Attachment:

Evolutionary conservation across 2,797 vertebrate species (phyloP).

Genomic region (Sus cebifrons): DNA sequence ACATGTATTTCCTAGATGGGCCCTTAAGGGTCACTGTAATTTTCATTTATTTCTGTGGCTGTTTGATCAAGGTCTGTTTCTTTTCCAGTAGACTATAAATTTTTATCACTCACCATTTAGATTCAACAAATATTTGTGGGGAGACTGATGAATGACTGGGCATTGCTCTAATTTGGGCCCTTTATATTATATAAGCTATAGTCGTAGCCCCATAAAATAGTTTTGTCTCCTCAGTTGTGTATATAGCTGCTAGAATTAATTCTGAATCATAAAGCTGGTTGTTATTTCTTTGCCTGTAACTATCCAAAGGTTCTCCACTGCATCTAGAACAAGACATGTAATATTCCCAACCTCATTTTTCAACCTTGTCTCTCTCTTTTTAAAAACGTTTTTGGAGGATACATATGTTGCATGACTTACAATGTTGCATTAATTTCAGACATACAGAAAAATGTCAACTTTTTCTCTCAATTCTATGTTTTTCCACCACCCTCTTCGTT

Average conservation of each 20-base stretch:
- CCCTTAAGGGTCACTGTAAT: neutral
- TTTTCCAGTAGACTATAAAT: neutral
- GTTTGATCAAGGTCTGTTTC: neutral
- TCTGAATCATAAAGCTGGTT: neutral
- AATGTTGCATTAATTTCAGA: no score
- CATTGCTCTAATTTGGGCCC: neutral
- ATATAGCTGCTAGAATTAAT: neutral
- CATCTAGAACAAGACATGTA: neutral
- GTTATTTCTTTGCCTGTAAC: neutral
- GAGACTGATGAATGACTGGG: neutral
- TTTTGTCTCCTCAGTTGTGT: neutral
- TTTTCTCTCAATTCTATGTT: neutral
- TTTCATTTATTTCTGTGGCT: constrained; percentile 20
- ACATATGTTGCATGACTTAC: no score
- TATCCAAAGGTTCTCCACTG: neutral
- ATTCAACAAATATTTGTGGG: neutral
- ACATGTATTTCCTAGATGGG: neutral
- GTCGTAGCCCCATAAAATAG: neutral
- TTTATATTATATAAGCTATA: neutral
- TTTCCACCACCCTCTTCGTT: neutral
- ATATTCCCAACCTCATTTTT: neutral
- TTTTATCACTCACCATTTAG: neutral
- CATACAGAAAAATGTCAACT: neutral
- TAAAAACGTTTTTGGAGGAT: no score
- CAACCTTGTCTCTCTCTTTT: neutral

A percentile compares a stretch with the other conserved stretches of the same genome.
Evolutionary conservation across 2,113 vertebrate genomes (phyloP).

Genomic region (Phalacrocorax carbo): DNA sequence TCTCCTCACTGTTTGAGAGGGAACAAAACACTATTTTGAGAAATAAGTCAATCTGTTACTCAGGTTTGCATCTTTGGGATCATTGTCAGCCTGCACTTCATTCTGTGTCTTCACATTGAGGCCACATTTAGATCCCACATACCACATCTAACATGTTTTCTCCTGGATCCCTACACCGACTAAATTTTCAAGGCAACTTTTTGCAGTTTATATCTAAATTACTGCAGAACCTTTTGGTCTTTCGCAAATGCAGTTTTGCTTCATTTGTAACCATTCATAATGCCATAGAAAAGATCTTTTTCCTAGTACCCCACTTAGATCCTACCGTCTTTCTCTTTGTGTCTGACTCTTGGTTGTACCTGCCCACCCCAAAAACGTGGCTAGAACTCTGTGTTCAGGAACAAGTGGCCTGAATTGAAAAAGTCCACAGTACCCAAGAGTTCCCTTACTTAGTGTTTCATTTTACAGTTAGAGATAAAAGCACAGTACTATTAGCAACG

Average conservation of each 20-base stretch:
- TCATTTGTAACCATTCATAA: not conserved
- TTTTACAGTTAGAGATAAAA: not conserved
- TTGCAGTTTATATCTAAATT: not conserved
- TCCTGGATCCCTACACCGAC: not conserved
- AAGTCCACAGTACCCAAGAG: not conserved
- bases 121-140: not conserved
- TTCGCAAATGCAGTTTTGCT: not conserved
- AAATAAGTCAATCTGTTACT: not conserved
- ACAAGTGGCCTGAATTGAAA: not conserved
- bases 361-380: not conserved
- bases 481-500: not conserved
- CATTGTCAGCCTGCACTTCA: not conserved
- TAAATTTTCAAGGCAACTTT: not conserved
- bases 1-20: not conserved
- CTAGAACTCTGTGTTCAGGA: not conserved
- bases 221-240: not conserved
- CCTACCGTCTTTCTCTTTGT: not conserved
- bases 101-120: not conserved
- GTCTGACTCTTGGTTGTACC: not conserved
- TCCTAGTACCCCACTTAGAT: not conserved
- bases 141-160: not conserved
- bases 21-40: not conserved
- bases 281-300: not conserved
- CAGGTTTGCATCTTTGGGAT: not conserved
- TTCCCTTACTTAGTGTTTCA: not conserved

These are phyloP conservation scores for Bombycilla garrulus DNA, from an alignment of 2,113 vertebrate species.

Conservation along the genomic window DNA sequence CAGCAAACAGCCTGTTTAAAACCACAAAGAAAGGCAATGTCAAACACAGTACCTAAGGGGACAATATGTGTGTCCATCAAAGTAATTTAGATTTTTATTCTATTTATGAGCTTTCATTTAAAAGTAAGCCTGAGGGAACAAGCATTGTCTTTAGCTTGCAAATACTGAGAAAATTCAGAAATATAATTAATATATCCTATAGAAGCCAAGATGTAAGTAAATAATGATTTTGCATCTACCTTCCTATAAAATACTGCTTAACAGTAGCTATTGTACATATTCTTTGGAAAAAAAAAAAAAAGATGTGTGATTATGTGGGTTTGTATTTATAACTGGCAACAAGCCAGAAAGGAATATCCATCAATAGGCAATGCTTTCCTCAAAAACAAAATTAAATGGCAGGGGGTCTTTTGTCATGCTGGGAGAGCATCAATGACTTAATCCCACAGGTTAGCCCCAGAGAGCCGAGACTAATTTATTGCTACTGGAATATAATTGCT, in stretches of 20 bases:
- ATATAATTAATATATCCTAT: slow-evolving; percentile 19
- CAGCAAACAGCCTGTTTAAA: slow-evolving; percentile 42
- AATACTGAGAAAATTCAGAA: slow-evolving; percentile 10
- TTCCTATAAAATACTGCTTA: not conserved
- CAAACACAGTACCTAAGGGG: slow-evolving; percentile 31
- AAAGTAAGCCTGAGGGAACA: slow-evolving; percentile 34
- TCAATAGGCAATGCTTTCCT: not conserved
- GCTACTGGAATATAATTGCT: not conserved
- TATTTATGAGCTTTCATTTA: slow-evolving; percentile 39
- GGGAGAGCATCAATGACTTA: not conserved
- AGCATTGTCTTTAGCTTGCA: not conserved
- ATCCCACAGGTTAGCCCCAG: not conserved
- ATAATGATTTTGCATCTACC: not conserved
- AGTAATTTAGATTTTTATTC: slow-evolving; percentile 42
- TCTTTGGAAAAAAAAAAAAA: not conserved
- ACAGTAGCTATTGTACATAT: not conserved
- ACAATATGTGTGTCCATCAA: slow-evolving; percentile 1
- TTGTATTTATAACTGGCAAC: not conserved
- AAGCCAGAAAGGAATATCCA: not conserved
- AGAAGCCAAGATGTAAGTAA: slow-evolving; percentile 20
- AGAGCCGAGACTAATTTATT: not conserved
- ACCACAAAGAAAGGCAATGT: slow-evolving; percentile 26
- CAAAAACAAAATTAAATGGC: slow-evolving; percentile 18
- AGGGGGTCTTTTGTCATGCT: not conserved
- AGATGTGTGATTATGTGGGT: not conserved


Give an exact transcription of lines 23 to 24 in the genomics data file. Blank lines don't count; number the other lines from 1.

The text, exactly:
- TTTCCACCACCCTCTTCGTT: neutral
- ATATTCCCAACCTCATTTTT: neutral